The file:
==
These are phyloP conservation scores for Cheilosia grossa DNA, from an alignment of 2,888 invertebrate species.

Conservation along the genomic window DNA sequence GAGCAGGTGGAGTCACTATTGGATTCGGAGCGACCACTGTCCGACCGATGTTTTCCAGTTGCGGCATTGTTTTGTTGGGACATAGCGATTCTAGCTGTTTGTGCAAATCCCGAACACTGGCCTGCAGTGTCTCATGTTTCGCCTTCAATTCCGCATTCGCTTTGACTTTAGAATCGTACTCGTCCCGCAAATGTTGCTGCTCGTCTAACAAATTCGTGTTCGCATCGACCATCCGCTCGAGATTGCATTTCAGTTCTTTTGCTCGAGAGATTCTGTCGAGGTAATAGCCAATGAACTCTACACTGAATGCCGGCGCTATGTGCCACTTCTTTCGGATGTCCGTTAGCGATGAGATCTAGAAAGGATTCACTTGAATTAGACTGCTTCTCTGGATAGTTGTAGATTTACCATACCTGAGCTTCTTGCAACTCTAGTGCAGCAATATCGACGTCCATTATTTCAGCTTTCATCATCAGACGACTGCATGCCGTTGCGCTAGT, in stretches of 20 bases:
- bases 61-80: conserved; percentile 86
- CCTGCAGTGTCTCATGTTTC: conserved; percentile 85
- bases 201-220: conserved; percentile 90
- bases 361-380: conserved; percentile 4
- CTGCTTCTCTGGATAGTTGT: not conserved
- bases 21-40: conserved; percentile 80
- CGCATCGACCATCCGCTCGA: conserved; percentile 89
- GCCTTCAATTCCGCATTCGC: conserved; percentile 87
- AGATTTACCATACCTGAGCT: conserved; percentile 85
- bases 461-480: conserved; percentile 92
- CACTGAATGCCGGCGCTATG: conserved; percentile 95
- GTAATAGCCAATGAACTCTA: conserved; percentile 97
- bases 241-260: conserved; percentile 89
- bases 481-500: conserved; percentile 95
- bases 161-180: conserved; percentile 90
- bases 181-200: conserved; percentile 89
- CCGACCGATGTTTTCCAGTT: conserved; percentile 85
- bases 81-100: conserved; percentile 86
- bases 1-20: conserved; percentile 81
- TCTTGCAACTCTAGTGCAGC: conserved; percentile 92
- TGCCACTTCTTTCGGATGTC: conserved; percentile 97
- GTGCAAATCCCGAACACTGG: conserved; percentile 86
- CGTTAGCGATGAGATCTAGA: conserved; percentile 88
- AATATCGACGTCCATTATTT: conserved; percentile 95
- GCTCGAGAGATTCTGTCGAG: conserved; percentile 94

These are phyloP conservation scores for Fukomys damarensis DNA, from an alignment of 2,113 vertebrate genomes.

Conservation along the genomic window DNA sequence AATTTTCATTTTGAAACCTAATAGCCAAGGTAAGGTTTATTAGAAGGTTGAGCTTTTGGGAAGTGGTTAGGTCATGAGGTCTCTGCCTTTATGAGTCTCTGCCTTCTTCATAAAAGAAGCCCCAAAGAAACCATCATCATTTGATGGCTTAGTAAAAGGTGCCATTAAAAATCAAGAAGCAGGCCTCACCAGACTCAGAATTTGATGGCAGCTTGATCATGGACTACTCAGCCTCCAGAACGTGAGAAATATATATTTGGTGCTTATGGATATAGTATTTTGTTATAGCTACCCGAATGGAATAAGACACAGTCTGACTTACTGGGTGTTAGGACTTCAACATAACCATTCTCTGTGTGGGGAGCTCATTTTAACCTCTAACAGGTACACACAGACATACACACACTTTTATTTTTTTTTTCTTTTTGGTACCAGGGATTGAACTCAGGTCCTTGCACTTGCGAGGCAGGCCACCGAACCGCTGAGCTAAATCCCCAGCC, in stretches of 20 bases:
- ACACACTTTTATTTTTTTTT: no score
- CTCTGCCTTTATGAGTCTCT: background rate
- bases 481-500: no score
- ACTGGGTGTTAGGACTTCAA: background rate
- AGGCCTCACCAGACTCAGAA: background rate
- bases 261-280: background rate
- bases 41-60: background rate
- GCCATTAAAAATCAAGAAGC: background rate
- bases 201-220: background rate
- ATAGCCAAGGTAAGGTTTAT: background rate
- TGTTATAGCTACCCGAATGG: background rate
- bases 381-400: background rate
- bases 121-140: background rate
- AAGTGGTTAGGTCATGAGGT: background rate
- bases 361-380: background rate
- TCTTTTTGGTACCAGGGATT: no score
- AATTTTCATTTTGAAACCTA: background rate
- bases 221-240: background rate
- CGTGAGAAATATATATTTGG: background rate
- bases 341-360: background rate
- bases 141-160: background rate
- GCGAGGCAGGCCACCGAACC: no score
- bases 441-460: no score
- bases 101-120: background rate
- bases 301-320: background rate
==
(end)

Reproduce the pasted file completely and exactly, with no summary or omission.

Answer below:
These are phyloP conservation scores for Cheilosia grossa DNA, from an alignment of 2,888 invertebrate species.

Conservation along the genomic window DNA sequence GAGCAGGTGGAGTCACTATTGGATTCGGAGCGACCACTGTCCGACCGATGTTTTCCAGTTGCGGCATTGTTTTGTTGGGACATAGCGATTCTAGCTGTTTGTGCAAATCCCGAACACTGGCCTGCAGTGTCTCATGTTTCGCCTTCAATTCCGCATTCGCTTTGACTTTAGAATCGTACTCGTCCCGCAAATGTTGCTGCTCGTCTAACAAATTCGTGTTCGCATCGACCATCCGCTCGAGATTGCATTTCAGTTCTTTTGCTCGAGAGATTCTGTCGAGGTAATAGCCAATGAACTCTACACTGAATGCCGGCGCTATGTGCCACTTCTTTCGGATGTCCGTTAGCGATGAGATCTAGAAAGGATTCACTTGAATTAGACTGCTTCTCTGGATAGTTGTAGATTTACCATACCTGAGCTTCTTGCAACTCTAGTGCAGCAATATCGACGTCCATTATTTCAGCTTTCATCATCAGACGACTGCATGCCGTTGCGCTAGT, in stretches of 20 bases:
- bases 61-80: conserved; percentile 86
- CCTGCAGTGTCTCATGTTTC: conserved; percentile 85
- bases 201-220: conserved; percentile 90
- bases 361-380: conserved; percentile 4
- CTGCTTCTCTGGATAGTTGT: not conserved
- bases 21-40: conserved; percentile 80
- CGCATCGACCATCCGCTCGA: conserved; percentile 89
- GCCTTCAATTCCGCATTCGC: conserved; percentile 87
- AGATTTACCATACCTGAGCT: conserved; percentile 85
- bases 461-480: conserved; percentile 92
- CACTGAATGCCGGCGCTATG: conserved; percentile 95
- GTAATAGCCAATGAACTCTA: conserved; percentile 97
- bases 241-260: conserved; percentile 89
- bases 481-500: conserved; percentile 95
- bases 161-180: conserved; percentile 90
- bases 181-200: conserved; percentile 89
- CCGACCGATGTTTTCCAGTT: conserved; percentile 85
- bases 81-100: conserved; percentile 86
- bases 1-20: conserved; percentile 81
- TCTTGCAACTCTAGTGCAGC: conserved; percentile 92
- TGCCACTTCTTTCGGATGTC: conserved; percentile 97
- GTGCAAATCCCGAACACTGG: conserved; percentile 86
- CGTTAGCGATGAGATCTAGA: conserved; percentile 88
- AATATCGACGTCCATTATTT: conserved; percentile 95
- GCTCGAGAGATTCTGTCGAG: conserved; percentile 94

These are phyloP conservation scores for Fukomys damarensis DNA, from an alignment of 2,113 vertebrate genomes.

Conservation along the genomic window DNA sequence AATTTTCATTTTGAAACCTAATAGCCAAGGTAAGGTTTATTAGAAGGTTGAGCTTTTGGGAAGTGGTTAGGTCATGAGGTCTCTGCCTTTATGAGTCTCTGCCTTCTTCATAAAAGAAGCCCCAAAGAAACCATCATCATTTGATGGCTTAGTAAAAGGTGCCATTAAAAATCAAGAAGCAGGCCTCACCAGACTCAGAATTTGATGGCAGCTTGATCATGGACTACTCAGCCTCCAGAACGTGAGAAATATATATTTGGTGCTTATGGATATAGTATTTTGTTATAGCTACCCGAATGGAATAAGACACAGTCTGACTTACTGGGTGTTAGGACTTCAACATAACCATTCTCTGTGTGGGGAGCTCATTTTAACCTCTAACAGGTACACACAGACATACACACACTTTTATTTTTTTTTTCTTTTTGGTACCAGGGATTGAACTCAGGTCCTTGCACTTGCGAGGCAGGCCACCGAACCGCTGAGCTAAATCCCCAGCC, in stretches of 20 bases:
- ACACACTTTTATTTTTTTTT: no score
- CTCTGCCTTTATGAGTCTCT: background rate
- bases 481-500: no score
- ACTGGGTGTTAGGACTTCAA: background rate
- AGGCCTCACCAGACTCAGAA: background rate
- bases 261-280: background rate
- bases 41-60: background rate
- GCCATTAAAAATCAAGAAGC: background rate
- bases 201-220: background rate
- ATAGCCAAGGTAAGGTTTAT: background rate
- TGTTATAGCTACCCGAATGG: background rate
- bases 381-400: background rate
- bases 121-140: background rate
- AAGTGGTTAGGTCATGAGGT: background rate
- bases 361-380: background rate
- TCTTTTTGGTACCAGGGATT: no score
- AATTTTCATTTTGAAACCTA: background rate
- bases 221-240: background rate
- CGTGAGAAATATATATTTGG: background rate
- bases 341-360: background rate
- bases 141-160: background rate
- GCGAGGCAGGCCACCGAACC: no score
- bases 441-460: no score
- bases 101-120: background rate
- bases 301-320: background rate